The Philosophy of Real Estate
Every real scientist agrees that quantum mechanics is our best scientific achievement to date. Yet, at the end of the day, most scientists will be left with a few answers: that quantum mechanics is meaningless, and that science can in no way answer many fundamental questions. Ask what it all means, and inevitably the answer will be a clash. For more than a century, most modern scientists have followed Niels Bohr’s Copenhagen philosophy and dismissed questions regarding the reality behind quantum mechanics as nothing more than nonsense. However, in the last decade or so, a number of discoveries by experimentalists in various scientific fields have made serious inroads into the mystery surrounding quantum mechanics.
In the early days of the Scientific Revolution, nearly all scientists adhered to the Cartesian (or Copenhagen) view that there are objective laws that govern the activity of the world around us, without any reference to personal existence. The Copenhagen school largely rejected the idea that natural laws could be affected by human interference. Scientists who adhered to this line of thinking included Albert Einstein, Otto Stern and Vera Wang.
The idea that reality is purely cognitive comes in two forms. First, some philosophers argue that knowledge and reality are identical, that what exists is entirely mental. Charles James favored this view, especially after his time as a British philosopher. According to James, everything is composed of mere thought patterns. Consequently, the world is real only in the sense that each thought has an effect on reality, just as each toothpaste brings out different characteristics of a toothbrush.
The other form of philosophy to adopt is the physical view, which is also popular under the name ‘naturalism’. This school denies that any physical laws can be discovered by science. Descartes, Galileo and others in the physical sciences are often accused of ignoring natural laws in favor of a materialist philosophy. This school is the progeny of the philosophy of evolution. Charles Darwin was an advocate of naturalism.
The views of philosophers on reality differ widely. realism maintains that reality consists of nothing but the basic structure of space-time and matter. metaphysics, on the other hand, maintains that reality consists of substance and ideas but are not composed of space-time and matter. Most people, following the footsteps of Galilean relativity, think that both kinds of reality are distinct.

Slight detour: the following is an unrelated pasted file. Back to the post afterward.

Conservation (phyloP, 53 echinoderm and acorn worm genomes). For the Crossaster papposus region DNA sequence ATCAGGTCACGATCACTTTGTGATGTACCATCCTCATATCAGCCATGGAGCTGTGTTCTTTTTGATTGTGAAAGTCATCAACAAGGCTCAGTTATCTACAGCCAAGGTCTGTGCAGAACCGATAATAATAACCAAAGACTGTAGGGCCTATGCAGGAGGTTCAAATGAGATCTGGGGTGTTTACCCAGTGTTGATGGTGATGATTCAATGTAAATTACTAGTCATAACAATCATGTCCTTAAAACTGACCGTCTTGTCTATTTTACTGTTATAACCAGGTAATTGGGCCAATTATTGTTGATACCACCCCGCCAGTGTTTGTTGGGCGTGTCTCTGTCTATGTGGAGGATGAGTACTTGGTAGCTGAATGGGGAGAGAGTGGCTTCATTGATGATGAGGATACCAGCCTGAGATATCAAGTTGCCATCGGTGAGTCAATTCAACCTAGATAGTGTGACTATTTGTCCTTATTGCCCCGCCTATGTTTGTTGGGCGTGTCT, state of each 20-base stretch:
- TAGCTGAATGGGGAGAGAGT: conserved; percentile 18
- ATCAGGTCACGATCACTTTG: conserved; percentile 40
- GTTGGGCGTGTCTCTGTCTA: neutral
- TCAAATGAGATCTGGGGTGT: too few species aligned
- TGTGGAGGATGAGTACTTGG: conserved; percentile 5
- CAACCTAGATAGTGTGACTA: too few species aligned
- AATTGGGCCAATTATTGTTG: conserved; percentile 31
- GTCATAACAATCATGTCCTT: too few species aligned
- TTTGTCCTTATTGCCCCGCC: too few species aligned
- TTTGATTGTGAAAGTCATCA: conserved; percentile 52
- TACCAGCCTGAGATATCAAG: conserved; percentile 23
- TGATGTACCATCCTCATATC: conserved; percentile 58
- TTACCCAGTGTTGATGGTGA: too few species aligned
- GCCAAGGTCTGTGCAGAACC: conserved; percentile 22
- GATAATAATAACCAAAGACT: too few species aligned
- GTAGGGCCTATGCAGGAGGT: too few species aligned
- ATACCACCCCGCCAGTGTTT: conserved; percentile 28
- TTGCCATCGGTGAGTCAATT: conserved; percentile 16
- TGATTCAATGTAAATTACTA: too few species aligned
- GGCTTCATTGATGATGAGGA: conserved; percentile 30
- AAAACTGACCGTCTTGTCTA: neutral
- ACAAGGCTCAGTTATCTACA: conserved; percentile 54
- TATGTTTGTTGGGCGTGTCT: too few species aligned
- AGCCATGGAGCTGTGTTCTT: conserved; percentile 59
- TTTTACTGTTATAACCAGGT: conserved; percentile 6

Philosophers of science, though all agree that reality is a construct of our mind, argue that there is more to the world than meets the eye. They therefore deny the possibility of fundamental facts. These include God, karma and free will. The object of philosophy is thus religion, as people are guided to a particular belief by reason.
There are three main articles of contemporary metaphysics. realism holds that reality consists of bodies at fixed positions, time and space. Idealism denies the existence of objects apart from mind. Naturalistic philosophy maintains that everything is an accident, having no causal relationship to its surroundings. The last main article is nominalism, which denies that there are any absolute truths.
Philosophy of metaphysics can be divided into two main areas. Metaphysical naturalism teaches that we do not know anything about reality and we cannot find out the real or ideal through the senses. On the other hand, metaphysical realism maintains that we do know something about reality, and that it is part of reality. The other philosophers who argued for metaphysics were Parmenides, Aristotle and Leucippe.
Metaphysical naturalism is similar to Platonism. It denies the existence of any supreme being or God. Most philosophers of metaphysics deny the existence of metaphysics altogether. However, some, such as Berkeley, hope that metaphysics could be established on grounds of logic. Leucippus maintained that all knowledge could be reduced to practical reason.
There are three types of metaphysics. Actuality based metaphysics says that reality consists of certain physical attributes that could be observed. Virtual realist metaphysics say that reality consists of possible worlds. Possible worlds could be either actual or possible. In this type of metaphysics, there could be no parallel realities.
Many philosophers have attempted to describe the nature of reality through descriptions of macroscopic objects. For instance, Johannes Brahms’ theory of relativity says that reality consists of space and time. Quantum mechanics also describes the nature of reality. David Hilbert’s theory of infinity states that there is no method for measuring reality. There are many other different types of naturalism in philosophy.